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Omar Khadr war-crimes appeal in U.S. could face lengthy delay

In this Pentagon-approved photograph of a sketch by artist Janet Hamlin, Omar Khadr, listens to closing arguments Oct. 30, 2010.

In an unexpected development that will further delay Canadian Omar Khadr's bid to overturn his Guantanamo Bay war crimes convictions, the U.S. military appeals court has demanded his legal team establish that it should even hear the case.

While the right of others convicted at Guantanamo to appeal have been routinely accepted by the Court of Military Appeals – including one filed only days before Mr. Khadr by Australian David Hicks who also was convicted after a plea-bargained deal – the court has turned Mr. Khadr's case into a two-step process that could add months, perhaps years, of delay.

In effect it has ordered the issue of whether Mr. Khadr's appeal should be heard first and decided separately from the underlying merits of whether Mr. Khadr was wrongfully convicted for acts that weren't war crimes under international or U.S. law.

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Dennis Edney, who represents Mr., Khadr in Canada, said the latest twist was yet another politically-inspired effort to thwart justice. "Its a fundamentally corrupt system that is not good enough for an American citizen but good enough for a Canadian," Mr. Edney said of the special terrorism and war crimes court originally set up by former President George W. Bush on a U.S. naval base in Guantanamo Cuba to keep them beyond the reach of U.S. constitutional protections. Those Guantanamo courts, somewhat modified, have been retained by President Barack Obama whose administration proceeded with the trials of Mr. Khadr and others.

Its not a "judicial process but a politically cynical process constituted to shield itself from public scrutiny," said Mr. Edney, who has been harshly critical of successive Canadian government for failing to demand the return of Canadians held in Guantanamo, unlike all other western government who insisted their nationals be released. "Our government knows this and should have the courage to challenge this process for all Canadians," he added.

In Washington, Mr. Khadr's U.S. legal team has challenged the CMCR's order, saying the requirement to litigate the issue of jurisdiction before the substance of Mr. Khadr's appeal "needless bifurcates the case to [Mr. Khadr's] obviously disadvantage."

For instance, should the CMCR rule that it can't hear Mr. Khadr's appeal, then that ruling would in turn be appealed, meaning it might take years before there is a determination over jurisdiction, and without any consideration of the merits of the case.

"The practical effect of the Court's order is thus to indefinitely position meaningful judicial review, thereby ensuring that [Mr. Khadr] will remain in prison unless and until his full term expires," his lawyer Sam Morison, said in a motion filed Friday, Nov. 22.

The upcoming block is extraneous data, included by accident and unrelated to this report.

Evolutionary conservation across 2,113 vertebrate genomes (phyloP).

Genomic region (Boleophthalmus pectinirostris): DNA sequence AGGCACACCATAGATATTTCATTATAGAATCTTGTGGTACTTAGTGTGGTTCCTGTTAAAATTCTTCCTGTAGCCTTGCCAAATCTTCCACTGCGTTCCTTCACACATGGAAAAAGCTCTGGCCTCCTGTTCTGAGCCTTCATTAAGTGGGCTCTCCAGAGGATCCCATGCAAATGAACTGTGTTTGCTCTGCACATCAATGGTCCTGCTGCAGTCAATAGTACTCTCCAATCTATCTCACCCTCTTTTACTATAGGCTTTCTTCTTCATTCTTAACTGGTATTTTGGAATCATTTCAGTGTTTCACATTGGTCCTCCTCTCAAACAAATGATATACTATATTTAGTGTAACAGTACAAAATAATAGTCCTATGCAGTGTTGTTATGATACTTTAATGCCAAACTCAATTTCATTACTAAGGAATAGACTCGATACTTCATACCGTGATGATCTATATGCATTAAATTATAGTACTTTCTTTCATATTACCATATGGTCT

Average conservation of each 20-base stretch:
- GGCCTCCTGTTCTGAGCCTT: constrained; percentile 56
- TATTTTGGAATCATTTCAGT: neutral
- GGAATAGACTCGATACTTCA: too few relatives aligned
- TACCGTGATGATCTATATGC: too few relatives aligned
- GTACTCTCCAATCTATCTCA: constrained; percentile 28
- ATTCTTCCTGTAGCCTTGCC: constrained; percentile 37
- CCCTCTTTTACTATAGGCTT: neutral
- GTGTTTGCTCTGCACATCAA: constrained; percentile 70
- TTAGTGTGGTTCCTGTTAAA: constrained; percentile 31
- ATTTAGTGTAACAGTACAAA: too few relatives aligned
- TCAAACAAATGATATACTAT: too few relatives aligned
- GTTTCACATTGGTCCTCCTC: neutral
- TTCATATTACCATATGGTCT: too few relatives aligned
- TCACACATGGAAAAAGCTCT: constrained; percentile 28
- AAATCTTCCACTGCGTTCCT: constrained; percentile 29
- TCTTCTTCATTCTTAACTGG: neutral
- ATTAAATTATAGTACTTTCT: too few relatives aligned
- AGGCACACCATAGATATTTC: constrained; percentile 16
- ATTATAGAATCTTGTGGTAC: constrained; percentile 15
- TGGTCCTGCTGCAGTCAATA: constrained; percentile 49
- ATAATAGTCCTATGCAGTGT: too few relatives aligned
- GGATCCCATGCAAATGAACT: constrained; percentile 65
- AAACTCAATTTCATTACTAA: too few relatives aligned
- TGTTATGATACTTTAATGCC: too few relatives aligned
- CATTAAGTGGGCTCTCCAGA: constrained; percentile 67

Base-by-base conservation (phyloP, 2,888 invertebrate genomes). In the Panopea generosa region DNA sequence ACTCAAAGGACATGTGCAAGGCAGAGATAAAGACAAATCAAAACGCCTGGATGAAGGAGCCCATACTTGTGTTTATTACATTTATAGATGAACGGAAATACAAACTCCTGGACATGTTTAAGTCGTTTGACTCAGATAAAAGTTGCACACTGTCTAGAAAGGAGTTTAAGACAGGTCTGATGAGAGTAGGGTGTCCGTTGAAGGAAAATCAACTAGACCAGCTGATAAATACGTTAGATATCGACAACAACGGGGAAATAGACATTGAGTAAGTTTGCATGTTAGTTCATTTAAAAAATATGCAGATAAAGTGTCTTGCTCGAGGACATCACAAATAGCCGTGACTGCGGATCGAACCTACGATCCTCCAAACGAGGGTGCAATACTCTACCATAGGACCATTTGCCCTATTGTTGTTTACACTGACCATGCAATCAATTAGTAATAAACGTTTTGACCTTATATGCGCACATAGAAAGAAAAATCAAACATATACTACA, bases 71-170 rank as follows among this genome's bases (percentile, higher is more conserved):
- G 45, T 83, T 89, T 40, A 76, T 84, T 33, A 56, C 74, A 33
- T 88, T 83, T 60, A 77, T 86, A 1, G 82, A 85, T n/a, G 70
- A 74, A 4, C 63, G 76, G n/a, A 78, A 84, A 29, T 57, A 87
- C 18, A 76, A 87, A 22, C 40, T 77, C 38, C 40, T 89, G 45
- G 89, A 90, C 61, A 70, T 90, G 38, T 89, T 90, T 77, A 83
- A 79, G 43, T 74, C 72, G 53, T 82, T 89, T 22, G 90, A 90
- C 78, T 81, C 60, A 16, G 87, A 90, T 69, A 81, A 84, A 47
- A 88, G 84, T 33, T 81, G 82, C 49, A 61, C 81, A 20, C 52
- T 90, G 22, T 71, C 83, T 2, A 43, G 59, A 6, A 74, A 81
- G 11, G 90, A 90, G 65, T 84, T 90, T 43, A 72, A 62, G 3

Mr. Morison also raised the vexed issue of legitimacy that continues to cast a pall over the entire Guantanamo process.

"Rather than expediting these proceedings, the court …. unnecessarily protracts the resolution of this case, transparently tips the tactical scale in the government's favour and thus case a pall of illegitimacy over any decision," the filing said.

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Mr. Khadr, currently imprisoned in Alberta, is appealing his U.S. military war crimes tribunal convictions.

In a pre-trial deal in Guantanamo in October 2010, Mr. Khadr pleaded guilty to murder in violation of the law of war, attempted murder in violation of the law of war, spying, conspiracy and providing material support for terrorism and was sentenced to 40 more years by a military panel. But the deal called for only eight additional years of which one was to be spent in Guantanamo. The Canadian government stalled his return for another year. The Toronto-born son of a major al-Qaeda figure was finally flown home in shackles in September, 2012.

Mr. Khadr, now 27, was 15 when, in July 2002, an elite U.S. Special Forces unit stormed the Afghan compound where he lived with a group of bomb-building Islamic jihadis planting roadside explosives.

After U.S. warplanes largely destroyed the compound with 250-kilogram bombs, ground forces stormed the ruins. Sergeant Christopher Speer, helmetless and wearing Afghan garb, was killed by a grenade blast. Sgt. Speer, a qualified medic, was part of assault team when he suffered fatal head wounds.

That's a combat death, not a war crime, said Mr. Morison in an interview. "Using a conventional lawful weapon in the course of conventional battle is not a war crime; he [Khadr] neither killed a protected person, nor used an illegal weapon, nor used an illegal tactic of some sort, like perfidy."

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International Affairs and Security Correspondent

Paul More

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